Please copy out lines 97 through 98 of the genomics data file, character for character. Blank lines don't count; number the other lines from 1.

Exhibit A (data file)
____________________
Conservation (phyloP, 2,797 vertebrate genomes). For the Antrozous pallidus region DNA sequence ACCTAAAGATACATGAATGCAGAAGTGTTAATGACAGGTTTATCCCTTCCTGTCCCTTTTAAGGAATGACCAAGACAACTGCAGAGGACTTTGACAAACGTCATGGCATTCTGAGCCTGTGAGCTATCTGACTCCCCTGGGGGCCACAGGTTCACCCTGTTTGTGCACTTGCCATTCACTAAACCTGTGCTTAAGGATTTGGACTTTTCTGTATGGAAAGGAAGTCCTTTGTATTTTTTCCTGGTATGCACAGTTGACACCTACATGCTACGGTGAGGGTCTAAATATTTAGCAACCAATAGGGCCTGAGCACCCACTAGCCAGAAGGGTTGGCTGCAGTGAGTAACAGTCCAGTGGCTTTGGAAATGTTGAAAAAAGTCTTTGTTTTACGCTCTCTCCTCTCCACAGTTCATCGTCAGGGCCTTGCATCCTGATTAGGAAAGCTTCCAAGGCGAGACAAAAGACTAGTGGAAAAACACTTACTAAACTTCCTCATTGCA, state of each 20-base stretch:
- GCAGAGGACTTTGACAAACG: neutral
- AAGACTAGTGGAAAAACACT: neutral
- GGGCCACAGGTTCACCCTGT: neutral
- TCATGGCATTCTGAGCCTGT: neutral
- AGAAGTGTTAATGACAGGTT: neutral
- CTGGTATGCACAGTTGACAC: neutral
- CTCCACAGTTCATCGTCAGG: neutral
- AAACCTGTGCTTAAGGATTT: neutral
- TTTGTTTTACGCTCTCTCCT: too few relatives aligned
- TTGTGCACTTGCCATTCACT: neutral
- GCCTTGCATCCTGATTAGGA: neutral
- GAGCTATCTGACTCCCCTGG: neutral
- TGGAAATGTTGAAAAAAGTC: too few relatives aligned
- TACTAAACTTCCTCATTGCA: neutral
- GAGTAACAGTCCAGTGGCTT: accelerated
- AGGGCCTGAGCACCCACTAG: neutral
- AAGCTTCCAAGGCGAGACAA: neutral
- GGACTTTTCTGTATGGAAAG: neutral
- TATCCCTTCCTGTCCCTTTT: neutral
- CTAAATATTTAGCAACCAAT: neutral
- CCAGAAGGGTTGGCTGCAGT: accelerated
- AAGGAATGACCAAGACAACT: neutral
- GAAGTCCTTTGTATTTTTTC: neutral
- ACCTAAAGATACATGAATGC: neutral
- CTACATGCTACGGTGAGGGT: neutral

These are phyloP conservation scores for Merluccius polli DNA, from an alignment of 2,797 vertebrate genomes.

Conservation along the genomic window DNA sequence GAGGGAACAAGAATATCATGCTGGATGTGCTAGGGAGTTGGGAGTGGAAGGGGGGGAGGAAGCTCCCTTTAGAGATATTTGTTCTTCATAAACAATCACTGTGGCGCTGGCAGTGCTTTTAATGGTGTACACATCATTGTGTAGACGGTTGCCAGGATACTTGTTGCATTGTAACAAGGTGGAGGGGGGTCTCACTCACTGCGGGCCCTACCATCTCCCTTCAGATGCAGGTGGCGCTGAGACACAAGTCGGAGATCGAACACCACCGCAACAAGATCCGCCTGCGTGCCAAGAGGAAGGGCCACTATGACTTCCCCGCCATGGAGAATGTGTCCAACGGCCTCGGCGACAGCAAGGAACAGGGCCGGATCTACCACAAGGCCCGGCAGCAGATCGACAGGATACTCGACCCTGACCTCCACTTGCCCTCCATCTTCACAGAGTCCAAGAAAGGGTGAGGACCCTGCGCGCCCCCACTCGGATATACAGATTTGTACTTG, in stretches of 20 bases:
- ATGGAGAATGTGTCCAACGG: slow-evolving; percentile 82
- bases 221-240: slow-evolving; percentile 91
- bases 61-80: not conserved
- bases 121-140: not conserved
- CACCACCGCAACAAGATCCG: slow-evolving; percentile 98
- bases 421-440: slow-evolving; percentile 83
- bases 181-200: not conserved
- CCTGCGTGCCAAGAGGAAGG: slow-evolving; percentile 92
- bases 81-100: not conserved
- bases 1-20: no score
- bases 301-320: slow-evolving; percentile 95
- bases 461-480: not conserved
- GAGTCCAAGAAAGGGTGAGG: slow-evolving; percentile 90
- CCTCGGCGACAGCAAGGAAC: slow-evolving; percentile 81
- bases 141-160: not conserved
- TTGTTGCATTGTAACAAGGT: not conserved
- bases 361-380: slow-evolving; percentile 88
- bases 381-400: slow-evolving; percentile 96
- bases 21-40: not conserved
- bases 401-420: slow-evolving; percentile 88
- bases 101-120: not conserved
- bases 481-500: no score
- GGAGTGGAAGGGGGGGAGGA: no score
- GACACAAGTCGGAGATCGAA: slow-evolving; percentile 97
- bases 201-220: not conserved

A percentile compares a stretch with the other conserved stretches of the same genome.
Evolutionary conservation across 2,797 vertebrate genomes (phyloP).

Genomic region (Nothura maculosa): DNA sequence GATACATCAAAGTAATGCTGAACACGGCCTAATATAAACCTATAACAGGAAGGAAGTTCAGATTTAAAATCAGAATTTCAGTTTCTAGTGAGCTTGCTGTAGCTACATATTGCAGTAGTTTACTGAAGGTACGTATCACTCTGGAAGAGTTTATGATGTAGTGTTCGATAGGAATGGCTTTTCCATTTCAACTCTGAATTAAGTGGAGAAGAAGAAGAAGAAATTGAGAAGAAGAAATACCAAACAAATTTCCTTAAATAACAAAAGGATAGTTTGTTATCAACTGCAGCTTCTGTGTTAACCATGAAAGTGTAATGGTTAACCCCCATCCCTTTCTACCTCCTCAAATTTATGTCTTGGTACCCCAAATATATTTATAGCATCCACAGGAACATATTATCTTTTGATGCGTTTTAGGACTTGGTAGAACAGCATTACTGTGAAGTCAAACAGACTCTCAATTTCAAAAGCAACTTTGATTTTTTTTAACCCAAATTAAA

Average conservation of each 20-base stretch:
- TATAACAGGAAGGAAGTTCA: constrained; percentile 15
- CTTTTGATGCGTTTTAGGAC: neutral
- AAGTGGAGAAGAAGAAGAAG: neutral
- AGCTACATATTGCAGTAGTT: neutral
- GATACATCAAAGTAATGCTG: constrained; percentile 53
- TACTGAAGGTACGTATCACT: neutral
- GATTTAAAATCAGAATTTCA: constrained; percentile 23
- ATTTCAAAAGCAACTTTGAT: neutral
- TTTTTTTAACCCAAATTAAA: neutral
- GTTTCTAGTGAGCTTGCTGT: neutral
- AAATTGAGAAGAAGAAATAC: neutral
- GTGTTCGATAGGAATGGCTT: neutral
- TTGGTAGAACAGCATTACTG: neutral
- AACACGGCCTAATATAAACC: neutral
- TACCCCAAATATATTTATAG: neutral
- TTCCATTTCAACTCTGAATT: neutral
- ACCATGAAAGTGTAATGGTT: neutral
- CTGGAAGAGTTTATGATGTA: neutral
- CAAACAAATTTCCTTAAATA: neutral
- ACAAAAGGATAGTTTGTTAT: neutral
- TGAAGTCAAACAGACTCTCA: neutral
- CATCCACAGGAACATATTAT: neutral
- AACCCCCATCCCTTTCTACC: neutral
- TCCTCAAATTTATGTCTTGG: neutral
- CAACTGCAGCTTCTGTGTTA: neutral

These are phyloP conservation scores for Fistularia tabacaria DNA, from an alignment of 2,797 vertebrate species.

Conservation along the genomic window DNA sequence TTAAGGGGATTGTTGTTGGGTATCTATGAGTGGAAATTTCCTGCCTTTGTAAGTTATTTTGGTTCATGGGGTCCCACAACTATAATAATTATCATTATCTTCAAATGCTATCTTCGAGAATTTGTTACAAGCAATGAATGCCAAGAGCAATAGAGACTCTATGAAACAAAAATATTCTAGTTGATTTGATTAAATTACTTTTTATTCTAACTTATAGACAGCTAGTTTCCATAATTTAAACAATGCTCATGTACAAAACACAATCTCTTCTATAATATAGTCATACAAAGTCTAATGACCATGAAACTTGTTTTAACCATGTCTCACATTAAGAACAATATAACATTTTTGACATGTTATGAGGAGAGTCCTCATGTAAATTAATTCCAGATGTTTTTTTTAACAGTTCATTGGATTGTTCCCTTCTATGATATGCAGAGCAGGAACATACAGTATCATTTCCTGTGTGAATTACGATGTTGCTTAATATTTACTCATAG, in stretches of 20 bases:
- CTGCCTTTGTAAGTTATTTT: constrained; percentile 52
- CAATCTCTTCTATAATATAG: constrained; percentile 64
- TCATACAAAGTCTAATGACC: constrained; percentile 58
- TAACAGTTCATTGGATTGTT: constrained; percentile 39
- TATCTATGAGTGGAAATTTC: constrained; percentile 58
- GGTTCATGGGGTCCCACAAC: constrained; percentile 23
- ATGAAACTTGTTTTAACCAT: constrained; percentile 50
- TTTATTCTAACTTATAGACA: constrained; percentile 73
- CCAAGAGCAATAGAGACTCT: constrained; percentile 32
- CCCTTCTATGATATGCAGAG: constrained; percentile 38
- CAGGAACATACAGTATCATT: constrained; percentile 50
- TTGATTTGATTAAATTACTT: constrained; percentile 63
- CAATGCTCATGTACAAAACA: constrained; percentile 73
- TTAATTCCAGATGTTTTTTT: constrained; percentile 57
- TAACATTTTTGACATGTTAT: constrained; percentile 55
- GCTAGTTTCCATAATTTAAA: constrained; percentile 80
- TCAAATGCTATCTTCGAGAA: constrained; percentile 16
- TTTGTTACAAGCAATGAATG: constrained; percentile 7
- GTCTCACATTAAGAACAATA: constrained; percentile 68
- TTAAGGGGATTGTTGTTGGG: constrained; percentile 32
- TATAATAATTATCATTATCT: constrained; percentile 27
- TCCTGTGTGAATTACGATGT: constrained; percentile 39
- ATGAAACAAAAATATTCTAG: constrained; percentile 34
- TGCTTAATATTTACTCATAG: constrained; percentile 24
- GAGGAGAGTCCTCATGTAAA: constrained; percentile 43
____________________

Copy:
- CAATGCTCATGTACAAAACA: constrained; percentile 73
- TTAATTCCAGATGTTTTTTT: constrained; percentile 57